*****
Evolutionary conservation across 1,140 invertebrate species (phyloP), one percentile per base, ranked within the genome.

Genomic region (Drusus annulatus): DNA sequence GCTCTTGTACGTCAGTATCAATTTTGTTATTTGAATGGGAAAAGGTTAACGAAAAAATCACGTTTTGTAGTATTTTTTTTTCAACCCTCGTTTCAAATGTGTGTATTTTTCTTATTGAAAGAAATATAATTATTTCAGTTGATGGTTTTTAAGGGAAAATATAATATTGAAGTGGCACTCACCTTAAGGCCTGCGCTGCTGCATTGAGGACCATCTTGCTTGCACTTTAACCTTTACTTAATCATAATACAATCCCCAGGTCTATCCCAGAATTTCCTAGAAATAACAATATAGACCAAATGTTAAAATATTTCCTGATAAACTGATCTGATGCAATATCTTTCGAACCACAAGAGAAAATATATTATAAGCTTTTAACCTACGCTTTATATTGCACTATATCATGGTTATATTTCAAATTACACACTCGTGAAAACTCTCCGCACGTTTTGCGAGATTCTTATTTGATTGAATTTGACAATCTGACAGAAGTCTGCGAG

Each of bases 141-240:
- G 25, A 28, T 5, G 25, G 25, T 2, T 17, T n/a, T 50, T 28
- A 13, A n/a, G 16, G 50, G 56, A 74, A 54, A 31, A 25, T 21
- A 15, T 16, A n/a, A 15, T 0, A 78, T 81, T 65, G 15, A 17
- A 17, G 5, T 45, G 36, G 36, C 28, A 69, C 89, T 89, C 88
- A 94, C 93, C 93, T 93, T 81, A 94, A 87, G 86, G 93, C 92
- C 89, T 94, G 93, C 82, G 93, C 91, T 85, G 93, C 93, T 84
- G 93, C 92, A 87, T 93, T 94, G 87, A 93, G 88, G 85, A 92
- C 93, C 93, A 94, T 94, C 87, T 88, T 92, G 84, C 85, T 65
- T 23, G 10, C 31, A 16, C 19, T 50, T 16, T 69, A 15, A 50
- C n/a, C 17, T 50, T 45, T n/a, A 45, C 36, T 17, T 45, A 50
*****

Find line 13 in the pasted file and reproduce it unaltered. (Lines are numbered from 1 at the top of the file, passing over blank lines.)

- C n/a, C 17, T 50, T 45, T n/a, A 45, C 36, T 17, T 45, A 50